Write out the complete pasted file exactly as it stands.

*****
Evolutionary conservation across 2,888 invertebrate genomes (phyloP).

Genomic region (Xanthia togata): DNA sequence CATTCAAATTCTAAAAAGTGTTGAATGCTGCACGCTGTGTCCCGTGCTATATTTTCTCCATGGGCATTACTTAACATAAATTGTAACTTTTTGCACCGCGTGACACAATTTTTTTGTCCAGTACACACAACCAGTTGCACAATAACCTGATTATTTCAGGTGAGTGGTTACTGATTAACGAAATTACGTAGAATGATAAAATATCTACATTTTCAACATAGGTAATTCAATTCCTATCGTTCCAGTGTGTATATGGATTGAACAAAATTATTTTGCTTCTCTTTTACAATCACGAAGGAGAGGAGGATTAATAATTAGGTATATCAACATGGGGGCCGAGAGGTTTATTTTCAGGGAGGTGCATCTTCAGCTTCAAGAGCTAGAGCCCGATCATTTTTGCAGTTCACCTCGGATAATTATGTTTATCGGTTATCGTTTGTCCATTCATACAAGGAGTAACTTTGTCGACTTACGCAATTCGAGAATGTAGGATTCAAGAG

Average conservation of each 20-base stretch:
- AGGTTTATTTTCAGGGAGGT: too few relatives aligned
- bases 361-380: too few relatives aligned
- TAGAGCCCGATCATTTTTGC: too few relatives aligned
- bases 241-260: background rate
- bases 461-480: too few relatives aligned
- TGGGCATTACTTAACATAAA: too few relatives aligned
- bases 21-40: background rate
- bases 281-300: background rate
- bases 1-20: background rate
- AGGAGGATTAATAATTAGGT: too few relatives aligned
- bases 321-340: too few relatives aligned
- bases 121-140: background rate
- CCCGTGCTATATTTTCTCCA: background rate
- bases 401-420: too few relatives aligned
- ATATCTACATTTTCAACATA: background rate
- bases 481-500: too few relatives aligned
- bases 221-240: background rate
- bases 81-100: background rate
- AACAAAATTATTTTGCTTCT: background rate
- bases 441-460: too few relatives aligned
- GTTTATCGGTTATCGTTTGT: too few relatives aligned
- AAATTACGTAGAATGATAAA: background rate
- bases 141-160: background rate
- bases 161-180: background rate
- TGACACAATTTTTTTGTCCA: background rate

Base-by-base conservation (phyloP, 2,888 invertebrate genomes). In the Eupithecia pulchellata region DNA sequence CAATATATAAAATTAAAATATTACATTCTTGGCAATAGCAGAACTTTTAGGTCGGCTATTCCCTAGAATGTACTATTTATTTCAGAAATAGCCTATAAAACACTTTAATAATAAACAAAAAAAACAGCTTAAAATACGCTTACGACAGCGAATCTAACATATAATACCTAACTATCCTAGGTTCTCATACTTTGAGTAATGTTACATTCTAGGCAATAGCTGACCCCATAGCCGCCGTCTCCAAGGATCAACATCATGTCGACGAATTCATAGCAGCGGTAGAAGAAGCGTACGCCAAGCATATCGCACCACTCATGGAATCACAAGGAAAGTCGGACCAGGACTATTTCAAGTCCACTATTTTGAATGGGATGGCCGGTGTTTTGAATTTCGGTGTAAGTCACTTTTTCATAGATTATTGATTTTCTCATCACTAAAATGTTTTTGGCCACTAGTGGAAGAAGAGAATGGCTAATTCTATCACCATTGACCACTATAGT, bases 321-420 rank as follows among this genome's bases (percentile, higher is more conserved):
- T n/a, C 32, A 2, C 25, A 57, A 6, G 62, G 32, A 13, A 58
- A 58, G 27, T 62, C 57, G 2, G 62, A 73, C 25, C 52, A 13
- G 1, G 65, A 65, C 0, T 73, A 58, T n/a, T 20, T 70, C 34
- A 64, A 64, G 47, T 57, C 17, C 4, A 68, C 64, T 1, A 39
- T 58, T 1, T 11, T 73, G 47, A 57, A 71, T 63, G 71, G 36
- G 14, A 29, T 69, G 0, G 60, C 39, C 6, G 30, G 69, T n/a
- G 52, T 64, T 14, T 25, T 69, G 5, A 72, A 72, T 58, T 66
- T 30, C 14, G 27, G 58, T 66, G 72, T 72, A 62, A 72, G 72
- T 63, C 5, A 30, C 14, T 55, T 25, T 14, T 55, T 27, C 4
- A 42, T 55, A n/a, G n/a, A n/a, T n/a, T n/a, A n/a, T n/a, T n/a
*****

Evolutionary conservation across 2,888 invertebrate genomes (phyloP).

Genomic region (Xanthia togata): DNA sequence CATTCAAATTCTAAAAAGTGTTGAATGCTGCACGCTGTGTCCCGTGCTATATTTTCTCCATGGGCATTACTTAACATAAATTGTAACTTTTTGCACCGCGTGACACAATTTTTTTGTCCAGTACACACAACCAGTTGCACAATAACCTGATTATTTCAGGTGAGTGGTTACTGATTAACGAAATTACGTAGAATGATAAAATATCTACATTTTCAACATAGGTAATTCAATTCCTATCGTTCCAGTGTGTATATGGATTGAACAAAATTATTTTGCTTCTCTTTTACAATCACGAAGGAGAGGAGGATTAATAATTAGGTATATCAACATGGGGGCCGAGAGGTTTATTTTCAGGGAGGTGCATCTTCAGCTTCAAGAGCTAGAGCCCGATCATTTTTGCAGTTCACCTCGGATAATTATGTTTATCGGTTATCGTTTGTCCATTCATACAAGGAGTAACTTTGTCGACTTACGCAATTCGAGAATGTAGGATTCAAGAG

Average conservation of each 20-base stretch:
- AGGTTTATTTTCAGGGAGGT: too few relatives aligned
- bases 361-380: too few relatives aligned
- TAGAGCCCGATCATTTTTGC: too few relatives aligned
- bases 241-260: background rate
- bases 461-480: too few relatives aligned
- TGGGCATTACTTAACATAAA: too few relatives aligned
- bases 21-40: background rate
- bases 281-300: background rate
- bases 1-20: background rate
- AGGAGGATTAATAATTAGGT: too few relatives aligned
- bases 321-340: too few relatives aligned
- bases 121-140: background rate
- CCCGTGCTATATTTTCTCCA: background rate
- bases 401-420: too few relatives aligned
- ATATCTACATTTTCAACATA: background rate
- bases 481-500: too few relatives aligned
- bases 221-240: background rate
- bases 81-100: background rate
- AACAAAATTATTTTGCTTCT: background rate
- bases 441-460: too few relatives aligned
- GTTTATCGGTTATCGTTTGT: too few relatives aligned
- AAATTACGTAGAATGATAAA: background rate
- bases 141-160: background rate
- bases 161-180: background rate
- TGACACAATTTTTTTGTCCA: background rate

Base-by-base conservation (phyloP, 2,888 invertebrate genomes). In the Eupithecia pulchellata region DNA sequence CAATATATAAAATTAAAATATTACATTCTTGGCAATAGCAGAACTTTTAGGTCGGCTATTCCCTAGAATGTACTATTTATTTCAGAAATAGCCTATAAAACACTTTAATAATAAACAAAAAAAACAGCTTAAAATACGCTTACGACAGCGAATCTAACATATAATACCTAACTATCCTAGGTTCTCATACTTTGAGTAATGTTACATTCTAGGCAATAGCTGACCCCATAGCCGCCGTCTCCAAGGATCAACATCATGTCGACGAATTCATAGCAGCGGTAGAAGAAGCGTACGCCAAGCATATCGCACCACTCATGGAATCACAAGGAAAGTCGGACCAGGACTATTTCAAGTCCACTATTTTGAATGGGATGGCCGGTGTTTTGAATTTCGGTGTAAGTCACTTTTTCATAGATTATTGATTTTCTCATCACTAAAATGTTTTTGGCCACTAGTGGAAGAAGAGAATGGCTAATTCTATCACCATTGACCACTATAGT, bases 321-420 rank as follows among this genome's bases (percentile, higher is more conserved):
- T n/a, C 32, A 2, C 25, A 57, A 6, G 62, G 32, A 13, A 58
- A 58, G 27, T 62, C 57, G 2, G 62, A 73, C 25, C 52, A 13
- G 1, G 65, A 65, C 0, T 73, A 58, T n/a, T 20, T 70, C 34
- A 64, A 64, G 47, T 57, C 17, C 4, A 68, C 64, T 1, A 39
- T 58, T 1, T 11, T 73, G 47, A 57, A 71, T 63, G 71, G 36
- G 14, A 29, T 69, G 0, G 60, C 39, C 6, G 30, G 69, T n/a
- G 52, T 64, T 14, T 25, T 69, G 5, A 72, A 72, T 58, T 66
- T 30, C 14, G 27, G 58, T 66, G 72, T 72, A 62, A 72, G 72
- T 63, C 5, A 30, C 14, T 55, T 25, T 14, T 55, T 27, C 4
- A 42, T 55, A n/a, G n/a, A n/a, T n/a, T n/a, A n/a, T n/a, T n/a